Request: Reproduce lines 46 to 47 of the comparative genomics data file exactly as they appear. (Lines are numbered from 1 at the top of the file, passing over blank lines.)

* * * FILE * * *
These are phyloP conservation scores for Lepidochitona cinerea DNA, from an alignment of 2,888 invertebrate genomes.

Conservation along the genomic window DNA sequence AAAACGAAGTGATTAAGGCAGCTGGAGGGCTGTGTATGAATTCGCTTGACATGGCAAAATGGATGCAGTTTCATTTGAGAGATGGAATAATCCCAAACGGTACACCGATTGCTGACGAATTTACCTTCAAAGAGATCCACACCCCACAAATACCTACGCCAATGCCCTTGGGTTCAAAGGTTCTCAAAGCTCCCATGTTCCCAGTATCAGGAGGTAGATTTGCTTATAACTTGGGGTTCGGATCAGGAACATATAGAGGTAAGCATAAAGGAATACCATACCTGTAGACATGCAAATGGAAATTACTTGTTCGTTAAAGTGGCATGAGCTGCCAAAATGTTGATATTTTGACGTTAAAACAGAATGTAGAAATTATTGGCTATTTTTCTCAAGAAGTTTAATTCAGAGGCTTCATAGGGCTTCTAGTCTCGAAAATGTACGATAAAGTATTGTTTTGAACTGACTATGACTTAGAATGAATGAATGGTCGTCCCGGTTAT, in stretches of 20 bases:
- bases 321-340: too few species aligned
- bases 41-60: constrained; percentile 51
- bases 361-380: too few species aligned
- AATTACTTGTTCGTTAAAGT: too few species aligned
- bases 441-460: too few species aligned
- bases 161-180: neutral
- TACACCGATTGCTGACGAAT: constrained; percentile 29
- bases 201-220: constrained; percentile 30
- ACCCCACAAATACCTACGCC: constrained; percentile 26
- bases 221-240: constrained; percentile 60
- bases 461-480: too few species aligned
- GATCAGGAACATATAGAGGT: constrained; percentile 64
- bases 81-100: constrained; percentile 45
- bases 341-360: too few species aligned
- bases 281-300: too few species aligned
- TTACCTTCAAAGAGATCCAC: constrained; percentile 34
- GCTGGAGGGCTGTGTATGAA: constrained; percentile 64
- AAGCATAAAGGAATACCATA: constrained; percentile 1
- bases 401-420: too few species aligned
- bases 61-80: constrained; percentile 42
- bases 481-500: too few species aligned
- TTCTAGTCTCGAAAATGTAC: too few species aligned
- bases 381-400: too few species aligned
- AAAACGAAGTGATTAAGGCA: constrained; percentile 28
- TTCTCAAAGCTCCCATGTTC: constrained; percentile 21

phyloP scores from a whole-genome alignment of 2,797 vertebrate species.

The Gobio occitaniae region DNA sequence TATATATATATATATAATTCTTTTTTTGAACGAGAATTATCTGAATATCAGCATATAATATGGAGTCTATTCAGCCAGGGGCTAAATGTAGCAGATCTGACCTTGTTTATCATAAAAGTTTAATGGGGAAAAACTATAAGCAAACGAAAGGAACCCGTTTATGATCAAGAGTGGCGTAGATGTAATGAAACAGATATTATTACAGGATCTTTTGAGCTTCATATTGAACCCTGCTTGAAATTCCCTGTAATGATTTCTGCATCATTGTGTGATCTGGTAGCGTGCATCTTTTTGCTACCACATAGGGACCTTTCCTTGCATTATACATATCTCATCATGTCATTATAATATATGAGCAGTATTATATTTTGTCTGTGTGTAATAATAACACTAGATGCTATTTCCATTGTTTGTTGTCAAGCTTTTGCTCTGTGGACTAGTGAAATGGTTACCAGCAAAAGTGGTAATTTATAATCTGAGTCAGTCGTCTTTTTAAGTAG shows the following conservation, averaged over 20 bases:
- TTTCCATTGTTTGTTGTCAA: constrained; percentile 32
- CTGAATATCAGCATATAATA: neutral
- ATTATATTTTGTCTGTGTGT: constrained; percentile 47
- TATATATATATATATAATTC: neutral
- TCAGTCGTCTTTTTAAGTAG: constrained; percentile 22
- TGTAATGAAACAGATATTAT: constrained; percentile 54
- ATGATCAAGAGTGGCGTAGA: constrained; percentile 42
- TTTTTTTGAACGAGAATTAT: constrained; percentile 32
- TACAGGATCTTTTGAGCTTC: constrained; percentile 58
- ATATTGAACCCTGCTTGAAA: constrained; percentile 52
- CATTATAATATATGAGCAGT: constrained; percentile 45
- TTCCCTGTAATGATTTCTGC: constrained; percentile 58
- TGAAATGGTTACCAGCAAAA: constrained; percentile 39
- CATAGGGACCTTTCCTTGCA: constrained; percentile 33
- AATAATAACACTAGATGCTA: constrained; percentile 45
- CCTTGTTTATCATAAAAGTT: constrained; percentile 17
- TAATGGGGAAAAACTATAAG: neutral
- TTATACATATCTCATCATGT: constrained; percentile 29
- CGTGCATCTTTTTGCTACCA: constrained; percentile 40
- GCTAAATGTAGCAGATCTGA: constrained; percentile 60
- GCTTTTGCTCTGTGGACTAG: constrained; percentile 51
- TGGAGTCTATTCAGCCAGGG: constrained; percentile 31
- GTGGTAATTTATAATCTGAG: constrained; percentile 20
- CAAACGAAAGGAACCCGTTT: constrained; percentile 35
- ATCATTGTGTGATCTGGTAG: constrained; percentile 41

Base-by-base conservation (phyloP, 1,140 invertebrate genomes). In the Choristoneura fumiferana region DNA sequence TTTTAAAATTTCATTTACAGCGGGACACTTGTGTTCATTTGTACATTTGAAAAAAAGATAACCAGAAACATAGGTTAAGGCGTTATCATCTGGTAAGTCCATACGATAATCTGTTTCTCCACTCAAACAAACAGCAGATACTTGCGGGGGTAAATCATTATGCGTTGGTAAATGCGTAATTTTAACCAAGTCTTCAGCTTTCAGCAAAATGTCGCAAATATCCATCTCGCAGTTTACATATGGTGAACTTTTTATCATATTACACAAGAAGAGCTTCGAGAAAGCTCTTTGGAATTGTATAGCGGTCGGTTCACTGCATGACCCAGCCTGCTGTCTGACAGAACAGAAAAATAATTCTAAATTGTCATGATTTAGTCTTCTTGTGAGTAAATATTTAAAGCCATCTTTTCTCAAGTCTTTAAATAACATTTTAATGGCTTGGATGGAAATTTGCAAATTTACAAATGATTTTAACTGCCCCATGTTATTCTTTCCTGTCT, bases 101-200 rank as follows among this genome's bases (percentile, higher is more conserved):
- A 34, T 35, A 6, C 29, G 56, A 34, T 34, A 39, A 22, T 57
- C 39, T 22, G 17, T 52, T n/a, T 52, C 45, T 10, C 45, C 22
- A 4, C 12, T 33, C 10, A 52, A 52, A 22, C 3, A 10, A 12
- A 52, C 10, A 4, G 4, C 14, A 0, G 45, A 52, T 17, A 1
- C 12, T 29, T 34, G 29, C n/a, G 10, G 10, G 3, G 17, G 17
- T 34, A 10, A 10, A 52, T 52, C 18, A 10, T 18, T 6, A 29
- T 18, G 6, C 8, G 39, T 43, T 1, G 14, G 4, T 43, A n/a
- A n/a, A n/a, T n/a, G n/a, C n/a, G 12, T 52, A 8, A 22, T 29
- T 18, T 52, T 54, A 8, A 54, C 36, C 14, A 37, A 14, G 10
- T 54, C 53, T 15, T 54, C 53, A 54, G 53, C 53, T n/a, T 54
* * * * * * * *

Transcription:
- TAATGGGGAAAAACTATAAG: neutral
- TTATACATATCTCATCATGT: constrained; percentile 29